(12)
where k is the air thermal conductivity, and D_{h} is the outer diameter of the axle box.
As air is a fluid, there is natural convection heat dissipation between the air and axle box. In this case, Nu can be determined using Eq. (10). Assuming that the equivalent thermal resistance of the air and axle box is R, the resistance of forced convection heat dissipation is R_{1}, and the resistance of natural convection heat dissipation is R_{2}. Then, we have
$$\frac{1}{R} = \frac{1}{{R_{1} }} + \frac{1}{{R_{2} }}.$$
(13)
Eq. (13) can be used to determine the thermal resistance between ‘T_{10}&T_{12}’ in Figure 1 and Table 1.
2.3.3 Heat Transfer in the Enclosed Air Layer
Under normal circumstances, highspeed trains travel very quickly, which reduces the efficiency of the heat exchange between the air near the spindle of the bogie and the outside atmosphere. The air near the spindle is confined in a closed space and isolated from the outside atmosphere by an air layer. The air near the spindle dissipates the heat absorbed from the spindle to the outside atmosphere through the air layer. The thermal resistance between ‘T_{1}&T_{12}’ in Figure 1 and Table 1 can be calculated by:
$$R = \frac{{d_{{{\text{air}}}} }}{{\lambda_{a} + \lambda_{c} + \lambda_{r} }},$$
(14)
where d_{air} is the thickness of the enclosed air layer, λ_{a} is the thermal conductivity of the air layer, λ_{c} is the convective equivalent thermal conductivity of the air layer, and λ_{r} is the radiation equivalent thermal conductivity of the air layer.
2.4 Node Temperature Solution
In electricity, the nodal current law states that the sum of the currents flowing into a node is equal to the sum of the currents flowing out of the node. Similarly, in a thermal grid, the sum of the heat flowing into a node is equal to the sum of the heat flowing out of the node. An equivalent schematic is shown in Figure 6. In particular, additional heat is generated near the rollingelements owing to friction, and the heat relationship at the relevant nodes is:
$$\sum {Q_{{{\text{in}}}} + \sum {Q_{f}  \sum {Q_{{{\text{out}}}} = 0} } } ,$$
(15)
where Q_{in} is the input heat, Q_{out} is the output heat, and Q_{f} is the heat generated by friction.
According to Ohm’s law, Eq. (15) can be used to determine the heat flow relationship at each node in the thermal network and finally obtain a set of equations representing the direction of heat flow in the bearing rotor system. The thermal resistance between the two nodes is distinguished by the node number, where c is the heat transfer by conduction, and v is the heat transfer by convection. For example, R_{3c2} represents the conduction thermal resistance between T_{3} and T_{2} and the heat flows from T_{3} to T_{2}. Similarly, R_{6v11} represents the convection thermal resistance between T_{6} and T_{11} and the heat flows from T_{6} to T_{11}. The thermal resistance of the enclosed air layer is R_{air}. Based on the analysis above, the heat transfer in the bearing system can be described as follows:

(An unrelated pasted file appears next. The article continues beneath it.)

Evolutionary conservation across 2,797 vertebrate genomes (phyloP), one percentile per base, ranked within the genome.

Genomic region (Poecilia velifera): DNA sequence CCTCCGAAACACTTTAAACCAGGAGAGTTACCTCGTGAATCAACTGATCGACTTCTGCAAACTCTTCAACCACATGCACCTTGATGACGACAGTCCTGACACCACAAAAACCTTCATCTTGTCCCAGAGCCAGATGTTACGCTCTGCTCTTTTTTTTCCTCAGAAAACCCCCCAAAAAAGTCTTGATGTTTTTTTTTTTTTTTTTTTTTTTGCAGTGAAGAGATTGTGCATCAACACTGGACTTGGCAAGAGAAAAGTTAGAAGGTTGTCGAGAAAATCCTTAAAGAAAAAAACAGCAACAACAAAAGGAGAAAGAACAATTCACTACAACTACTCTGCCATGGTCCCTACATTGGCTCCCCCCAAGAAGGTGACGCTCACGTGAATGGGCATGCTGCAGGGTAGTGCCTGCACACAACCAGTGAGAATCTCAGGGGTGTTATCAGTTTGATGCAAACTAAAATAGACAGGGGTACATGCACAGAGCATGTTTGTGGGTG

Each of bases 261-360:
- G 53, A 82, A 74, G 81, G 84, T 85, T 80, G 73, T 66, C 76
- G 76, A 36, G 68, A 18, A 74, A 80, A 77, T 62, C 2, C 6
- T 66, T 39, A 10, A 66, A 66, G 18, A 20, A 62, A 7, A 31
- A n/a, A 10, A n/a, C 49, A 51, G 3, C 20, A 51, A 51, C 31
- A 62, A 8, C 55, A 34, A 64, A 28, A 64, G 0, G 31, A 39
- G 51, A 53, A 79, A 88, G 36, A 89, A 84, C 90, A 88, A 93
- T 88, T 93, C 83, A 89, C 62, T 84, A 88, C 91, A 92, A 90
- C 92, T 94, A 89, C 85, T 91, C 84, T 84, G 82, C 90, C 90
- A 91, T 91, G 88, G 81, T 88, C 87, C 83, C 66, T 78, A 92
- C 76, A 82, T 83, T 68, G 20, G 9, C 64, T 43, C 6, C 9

$$\left\{ \begin{aligned} & \frac{{T_{1}  T_{12} }}{{R_{{{\text{air}}}} }}  \frac{{T_{2}  T_{1} }}{{R_{{2{\text{v}}1}} }} = 0, \\ & \frac{{T_{2}  T_{1} }}{{R_{{{\text{2v1}}}} }}  \frac{{T_{3}  T_{1} }}{{R_{{3{\text{c}}2}} }} = 0, \\ & \frac{{T_{3}  T_{1} }}{{R_{{{\text{3c2}}}} }}  \frac{{T_{4}  T_{3} }}{{R_{{{\text{4c3}}}} }} = 0, \\ & \frac{{T_{4}  T_{3} }}{{R_{{{\text{4c3}}}} }}  \frac{{T_{11}  T_{4} }}{{R_{{11{\text{v}}4}} }}  \frac{{T_{5}  T_{4} }}{{R_{{5{\text{c}}4}} }} = 0, \\ & \frac{{T_{5}  T_{4} }}{{R_{{{\text{5c4}}}} }} + \frac{{T_{5}  T_{11} }}{{R_{{{\text{5v11}}}} }} + \frac{{T_{5}  T_{6} }}{{R_{{5{\text{c6}}}} }} = {1 \mathord{\left/ {\vphantom {1 {\left( {2Q_{{\text{i}}} } \right),}}} \right. \kern\nulldelimiterspace} {\left( {2Q_{{\text{i}}} } \right),}} \\ & \frac{{T_{6}  T_{11} }}{{R_{{{\text{6v11}}}} }}  \frac{{T_{5}  T_{6} }}{{R_{{{\text{5c6}}}} }}  \frac{{T_{7}  T_{6} }}{{R_{{{\text{7c6}}}} }} = {1 \mathord{\left/ {\vphantom {1 {\left( {2Q_{{\text{i}}} } \right) + {1 \mathord{\left/ {\vphantom {1 {\left( {2Q_{{\text{o}}} } \right),}}} \right. \kern\nulldelimiterspace} {\left( {2Q_{{\text{o}}} } \right),}}}}} \right. \kern\nulldelimiterspace} {\left( {2Q_{{\text{i}}} } \right) + {1 \mathord{\left/ {\vphantom {1 {\left( {2Q_{{\text{o}}} } \right),}}} \right. \kern\nulldelimiterspace} {\left( {2Q_{{\text{o}}} } \right),}}}} \\ & \frac{{T_{7}  T_{8} }}{{R_{{{\text{7c8}}}} }} + \frac{{T_{7}  T_{11} }}{{R_{{{\text{7v11}}}} }} + \frac{{T_{7}  T_{6} }}{{R_{{{\text{7c6}}}} }} = {1 \mathord{\left/ {\vphantom {1 {\left( {2Q_{{\text{o}}} } \right),}}} \right. \kern\nulldelimiterspace} {\left( {2Q_{{\text{o}}} } \right),}} \\ & \frac{{T_{8}  T_{9} }}{{R_{{{\text{8c9}}}} }}  \frac{{T_{11}  T_{8} }}{{R_{{11{\text{v8}}}} }}  \frac{{T_{7}  T_{8} }}{{R_{{{\text{7c8}}}} }} = 0, \\ & \frac{{T_{9}  T_{10} }}{{R_{{{\text{9c10}}}} }}  \frac{{T_{8}  T_{9} }}{{R_{{{\text{8c9}}}} }} = 0, \\ & \frac{{T_{10}  T_{12} }}{{R_{{{\text{10v12}}}} }}  \frac{{T_{9}  T_{10} }}{{R_{{{\text{9c10}}}} }} = 0, \\ & \frac{{T_{11}  T_{4} }}{{R_{{{\text{11v4}}}} }} + \frac{{T_{11}  T_{8} }}{{R_{{{\text{11v8}}}} }}  \frac{{T_{7}  T_{11} }}{{R_{{{\text{7c11}}}} }}  \frac{{T_{6}  T_{11} }}{{R_{{{\text{6v11}}}} }}  \frac{{T_{5}  T_{11} }}{{R_{{{\text{5v11}}}} }}{ = }0, \\ \end{aligned} \right.$$
(16)
where Q_{i} and Q_{o} are the heat generated by the friction between the rollingelements and raceway of the inner and outerrings, respectively. The temperature of the outside atmosphere, T_{12}, was constant in this study. In Eq. (16), there were 11 equations and 11 unknowns. The temperature of each node can be obtained using the GaussSeidel iteration method [34].